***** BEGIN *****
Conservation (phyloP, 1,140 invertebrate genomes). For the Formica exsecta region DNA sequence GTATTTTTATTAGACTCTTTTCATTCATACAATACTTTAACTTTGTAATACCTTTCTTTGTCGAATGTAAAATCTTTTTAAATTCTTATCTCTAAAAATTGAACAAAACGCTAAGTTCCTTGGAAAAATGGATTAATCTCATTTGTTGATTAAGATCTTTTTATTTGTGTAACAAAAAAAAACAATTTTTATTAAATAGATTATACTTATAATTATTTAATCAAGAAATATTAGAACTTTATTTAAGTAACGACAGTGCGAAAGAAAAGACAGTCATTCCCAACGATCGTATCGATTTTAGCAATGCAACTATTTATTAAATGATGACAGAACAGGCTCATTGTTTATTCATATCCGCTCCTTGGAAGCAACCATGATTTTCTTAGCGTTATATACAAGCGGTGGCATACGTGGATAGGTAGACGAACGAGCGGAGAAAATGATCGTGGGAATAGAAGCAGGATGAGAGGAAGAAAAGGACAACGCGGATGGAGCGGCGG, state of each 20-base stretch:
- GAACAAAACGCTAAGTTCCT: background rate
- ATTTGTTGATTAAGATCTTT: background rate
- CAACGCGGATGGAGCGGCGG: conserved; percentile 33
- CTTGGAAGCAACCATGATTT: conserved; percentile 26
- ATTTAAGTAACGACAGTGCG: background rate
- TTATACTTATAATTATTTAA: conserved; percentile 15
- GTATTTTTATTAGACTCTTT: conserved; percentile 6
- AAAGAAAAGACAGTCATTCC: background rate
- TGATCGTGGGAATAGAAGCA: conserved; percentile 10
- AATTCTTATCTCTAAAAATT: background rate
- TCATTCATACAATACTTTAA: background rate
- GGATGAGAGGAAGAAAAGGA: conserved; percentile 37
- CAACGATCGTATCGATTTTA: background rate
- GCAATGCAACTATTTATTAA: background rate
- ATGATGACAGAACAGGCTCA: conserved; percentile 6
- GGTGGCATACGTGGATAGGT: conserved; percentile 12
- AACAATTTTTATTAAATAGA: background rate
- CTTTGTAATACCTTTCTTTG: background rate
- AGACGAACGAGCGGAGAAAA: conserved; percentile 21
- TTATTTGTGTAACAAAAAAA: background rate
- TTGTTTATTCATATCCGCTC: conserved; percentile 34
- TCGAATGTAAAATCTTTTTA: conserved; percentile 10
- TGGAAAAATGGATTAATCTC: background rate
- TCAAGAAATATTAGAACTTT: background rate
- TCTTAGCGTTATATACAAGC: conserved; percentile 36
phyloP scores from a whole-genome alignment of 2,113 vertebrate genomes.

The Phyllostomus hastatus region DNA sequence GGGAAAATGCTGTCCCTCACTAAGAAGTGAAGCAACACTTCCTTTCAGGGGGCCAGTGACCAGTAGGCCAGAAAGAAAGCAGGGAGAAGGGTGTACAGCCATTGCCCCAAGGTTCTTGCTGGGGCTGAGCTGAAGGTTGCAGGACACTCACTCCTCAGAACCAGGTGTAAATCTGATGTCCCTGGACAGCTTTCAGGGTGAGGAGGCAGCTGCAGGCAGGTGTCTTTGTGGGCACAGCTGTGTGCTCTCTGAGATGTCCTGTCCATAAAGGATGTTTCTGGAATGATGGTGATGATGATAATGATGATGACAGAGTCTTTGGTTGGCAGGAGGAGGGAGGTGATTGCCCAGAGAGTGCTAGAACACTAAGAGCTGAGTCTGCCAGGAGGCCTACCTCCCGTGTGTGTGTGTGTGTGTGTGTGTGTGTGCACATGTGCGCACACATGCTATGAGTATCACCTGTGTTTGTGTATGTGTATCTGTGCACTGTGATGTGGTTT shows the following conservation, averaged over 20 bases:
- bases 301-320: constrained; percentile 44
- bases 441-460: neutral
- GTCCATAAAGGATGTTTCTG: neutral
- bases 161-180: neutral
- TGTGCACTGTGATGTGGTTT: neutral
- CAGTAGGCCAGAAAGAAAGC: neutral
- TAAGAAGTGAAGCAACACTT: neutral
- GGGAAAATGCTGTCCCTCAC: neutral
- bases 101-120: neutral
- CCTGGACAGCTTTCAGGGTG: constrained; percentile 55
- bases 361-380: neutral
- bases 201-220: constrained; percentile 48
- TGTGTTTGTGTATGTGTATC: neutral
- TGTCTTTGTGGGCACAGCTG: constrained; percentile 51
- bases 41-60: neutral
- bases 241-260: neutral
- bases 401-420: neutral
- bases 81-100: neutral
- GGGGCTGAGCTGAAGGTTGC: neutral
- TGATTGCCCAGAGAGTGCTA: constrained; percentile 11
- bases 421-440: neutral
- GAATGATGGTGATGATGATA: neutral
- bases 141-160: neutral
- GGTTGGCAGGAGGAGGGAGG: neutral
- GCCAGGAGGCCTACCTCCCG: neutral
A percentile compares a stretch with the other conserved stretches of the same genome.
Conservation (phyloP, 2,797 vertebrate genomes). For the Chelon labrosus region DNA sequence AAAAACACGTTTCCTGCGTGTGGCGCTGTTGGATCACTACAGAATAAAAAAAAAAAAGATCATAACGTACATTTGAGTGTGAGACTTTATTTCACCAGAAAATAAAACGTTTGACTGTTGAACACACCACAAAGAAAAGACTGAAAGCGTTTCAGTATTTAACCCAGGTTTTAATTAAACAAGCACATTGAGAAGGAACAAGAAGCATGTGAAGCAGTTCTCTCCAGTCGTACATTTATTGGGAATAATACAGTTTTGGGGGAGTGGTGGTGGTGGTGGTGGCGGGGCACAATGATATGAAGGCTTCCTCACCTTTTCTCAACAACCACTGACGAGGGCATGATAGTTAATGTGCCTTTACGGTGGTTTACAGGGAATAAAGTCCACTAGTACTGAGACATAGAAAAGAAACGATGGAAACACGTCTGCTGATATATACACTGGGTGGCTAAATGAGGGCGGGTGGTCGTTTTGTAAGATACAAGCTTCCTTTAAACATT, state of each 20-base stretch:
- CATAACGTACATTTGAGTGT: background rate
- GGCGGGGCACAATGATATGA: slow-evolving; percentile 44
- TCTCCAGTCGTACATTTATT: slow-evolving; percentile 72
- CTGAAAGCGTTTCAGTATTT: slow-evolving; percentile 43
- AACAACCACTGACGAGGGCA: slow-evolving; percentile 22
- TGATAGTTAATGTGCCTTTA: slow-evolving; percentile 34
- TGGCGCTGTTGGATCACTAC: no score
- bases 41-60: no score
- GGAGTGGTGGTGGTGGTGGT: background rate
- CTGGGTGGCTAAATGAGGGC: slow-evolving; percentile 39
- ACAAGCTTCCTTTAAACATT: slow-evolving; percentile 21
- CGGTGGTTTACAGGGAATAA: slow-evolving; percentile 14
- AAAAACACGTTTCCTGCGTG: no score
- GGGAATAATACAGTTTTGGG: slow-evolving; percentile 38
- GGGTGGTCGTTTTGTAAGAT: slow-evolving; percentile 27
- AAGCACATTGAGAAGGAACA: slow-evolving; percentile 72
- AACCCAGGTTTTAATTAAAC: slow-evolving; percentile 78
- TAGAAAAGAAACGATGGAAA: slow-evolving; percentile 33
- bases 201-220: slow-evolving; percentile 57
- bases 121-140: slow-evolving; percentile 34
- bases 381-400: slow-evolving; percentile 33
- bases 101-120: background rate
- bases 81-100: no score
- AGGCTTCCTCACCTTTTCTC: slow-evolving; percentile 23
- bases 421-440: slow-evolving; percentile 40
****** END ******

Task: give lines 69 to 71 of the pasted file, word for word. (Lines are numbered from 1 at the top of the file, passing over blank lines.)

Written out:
- GGGAATAATACAGTTTTGGG: slow-evolving; percentile 38
- GGGTGGTCGTTTTGTAAGAT: slow-evolving; percentile 27
- AAGCACATTGAGAAGGAACA: slow-evolving; percentile 72